The Forecast for the Future


Progress is being made. Emissions are falling in the U.S. They're falling in California. They're falling in the EU. They're pretty flat around the world. And these are not just the per capita emissions, but overall emissions are now going down in many parts of the world, which is a huge success.

Where has that progress come from? In part from government policies that have been successful in mitigation. But the driving factor has really been longer decadal investments by both the public sector and the private sector in technologies that allow us to produce energy in a clean way. It’s a combination of long-term public support through taxes and subsidies for the development of these technologies alongside private sector deployment of these technologies at huge scale.
 

We are closer than we’ve ever been to really meaningful legislation on climate change. But we’re not there yet.
Marshall Burke
Deputy Director of the Center on Food Security and the Environment


It’s important for people to know about these successes. But it’s also important for us to realize what we don’t know. Emissions in different parts of the world are falling, and that’s fantastic. But it’s also true that people are already getting sick, being harmed, and dying because of the changes we’re already experiencing.  We’re poorly adapted to the climate we live in now, much less the climate of a two-degree warmer or three-degree warmer future, and the science on that needs to be much more widely understood.

I think a huge role for us as academics is not only to do the research to understand those questions, but to get that information out into the world. The great thing about the Freeman Spolgi Institute and institutions like FSI is that it's part of our mandate to translate this research out into the broader world. The translation of what we already know is important, as is the imperitive to drill down on and study the things that we don't.

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Climate expert Marshall Burke joins the World Class podcast to talk through what’s going right, what’s going wrong, and what more needs to be done to translate data on the climate crisis into meaningful policy.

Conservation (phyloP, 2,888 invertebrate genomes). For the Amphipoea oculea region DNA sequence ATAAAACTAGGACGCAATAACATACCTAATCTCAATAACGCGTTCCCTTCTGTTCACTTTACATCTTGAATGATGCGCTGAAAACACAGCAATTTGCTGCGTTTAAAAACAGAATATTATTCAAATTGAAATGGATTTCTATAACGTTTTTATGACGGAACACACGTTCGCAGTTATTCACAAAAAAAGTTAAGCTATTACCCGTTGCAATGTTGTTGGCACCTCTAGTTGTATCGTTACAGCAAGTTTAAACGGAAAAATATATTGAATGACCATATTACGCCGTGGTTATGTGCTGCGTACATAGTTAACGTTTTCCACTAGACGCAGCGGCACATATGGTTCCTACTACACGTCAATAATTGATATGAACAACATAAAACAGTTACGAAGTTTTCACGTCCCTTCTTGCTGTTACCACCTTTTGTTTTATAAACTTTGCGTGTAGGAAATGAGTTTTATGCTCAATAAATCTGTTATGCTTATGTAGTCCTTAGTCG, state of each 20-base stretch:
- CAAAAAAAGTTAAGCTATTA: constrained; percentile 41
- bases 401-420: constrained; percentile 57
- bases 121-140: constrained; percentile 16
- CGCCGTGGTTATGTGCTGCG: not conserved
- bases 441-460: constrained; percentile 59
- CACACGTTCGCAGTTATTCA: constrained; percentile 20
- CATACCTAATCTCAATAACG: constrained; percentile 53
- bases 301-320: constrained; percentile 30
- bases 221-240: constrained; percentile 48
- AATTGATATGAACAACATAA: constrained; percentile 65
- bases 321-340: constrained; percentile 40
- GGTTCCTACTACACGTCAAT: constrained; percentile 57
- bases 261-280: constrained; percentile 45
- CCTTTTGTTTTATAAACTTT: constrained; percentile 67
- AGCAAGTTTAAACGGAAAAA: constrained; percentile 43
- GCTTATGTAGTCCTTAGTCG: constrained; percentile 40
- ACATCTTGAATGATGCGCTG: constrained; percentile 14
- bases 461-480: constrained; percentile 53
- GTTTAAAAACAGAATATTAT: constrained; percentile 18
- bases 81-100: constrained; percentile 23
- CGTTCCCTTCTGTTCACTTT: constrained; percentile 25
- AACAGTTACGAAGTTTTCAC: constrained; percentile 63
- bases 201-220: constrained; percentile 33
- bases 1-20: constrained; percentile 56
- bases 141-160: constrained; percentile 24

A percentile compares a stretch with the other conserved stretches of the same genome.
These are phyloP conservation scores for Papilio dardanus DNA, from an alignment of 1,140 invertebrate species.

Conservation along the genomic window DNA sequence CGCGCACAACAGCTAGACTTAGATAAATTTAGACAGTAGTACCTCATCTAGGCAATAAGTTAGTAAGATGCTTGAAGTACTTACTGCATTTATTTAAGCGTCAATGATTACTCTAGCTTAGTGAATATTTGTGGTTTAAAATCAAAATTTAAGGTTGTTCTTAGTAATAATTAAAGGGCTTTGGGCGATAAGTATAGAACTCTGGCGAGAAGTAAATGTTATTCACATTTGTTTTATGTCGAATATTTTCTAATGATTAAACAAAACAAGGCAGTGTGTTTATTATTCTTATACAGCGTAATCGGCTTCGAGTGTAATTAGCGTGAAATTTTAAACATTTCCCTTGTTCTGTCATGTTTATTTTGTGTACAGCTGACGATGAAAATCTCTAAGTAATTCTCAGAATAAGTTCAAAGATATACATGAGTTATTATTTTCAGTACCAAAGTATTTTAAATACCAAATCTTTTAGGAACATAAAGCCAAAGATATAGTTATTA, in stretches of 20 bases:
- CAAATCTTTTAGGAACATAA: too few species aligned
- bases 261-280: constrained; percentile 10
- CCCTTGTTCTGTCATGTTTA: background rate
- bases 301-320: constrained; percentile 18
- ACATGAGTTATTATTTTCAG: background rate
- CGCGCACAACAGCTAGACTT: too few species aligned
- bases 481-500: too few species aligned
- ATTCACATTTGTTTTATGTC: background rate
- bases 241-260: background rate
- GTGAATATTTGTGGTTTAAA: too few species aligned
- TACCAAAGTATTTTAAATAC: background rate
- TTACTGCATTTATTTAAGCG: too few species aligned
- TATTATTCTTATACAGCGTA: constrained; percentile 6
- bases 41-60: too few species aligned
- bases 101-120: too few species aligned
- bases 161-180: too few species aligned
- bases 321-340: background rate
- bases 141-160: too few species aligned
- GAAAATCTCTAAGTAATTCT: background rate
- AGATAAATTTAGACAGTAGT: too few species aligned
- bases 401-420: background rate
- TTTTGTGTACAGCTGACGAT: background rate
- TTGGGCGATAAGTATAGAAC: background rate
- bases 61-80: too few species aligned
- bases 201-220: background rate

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Josie Garthwaite
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Smoke from wildfires may have contributed to thousands of additional premature births in California between 2007 and 2012. The findings underscore the value of reducing the risk of big, extreme wildfires and suggest pregnant people should avoid very smoky air.

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Quantification of the sector-specific financial impacts of historical global warming represents a critical gap in climate change impacts assessment. The multiple decades of county-level data available from the U.S. crop insurance program – which collectively represent aggregate damages to the agricultural sector largely borne by U.S. taxpayers – present a unique opportunity to close this gap. Using econometric analysis in combination with observed and simulated changes in county-level temperature, we show that global warming has already contributed substantially to rising crop insurance losses in the U.S. For example, we estimate that county-level temperature trends have contributed $US2017 23.9 billion – or 17% – of the national-level crop insurance losses over the 1991-2017 period. Further, we estimate that observed warming contributed approximately one third of total losses in the most costly single year (2012). In addition, analyses of a large suite of global climate model simulations yield very high confidence that anthropogenic climate forcing has increased U.S. crop insurance losses. These sector-specific estimates provide important quantitative information about the financial costs of the global warming that has already occurred (including the costs of individual extreme events), as well as the economic value of mitigation and/or adaptation options.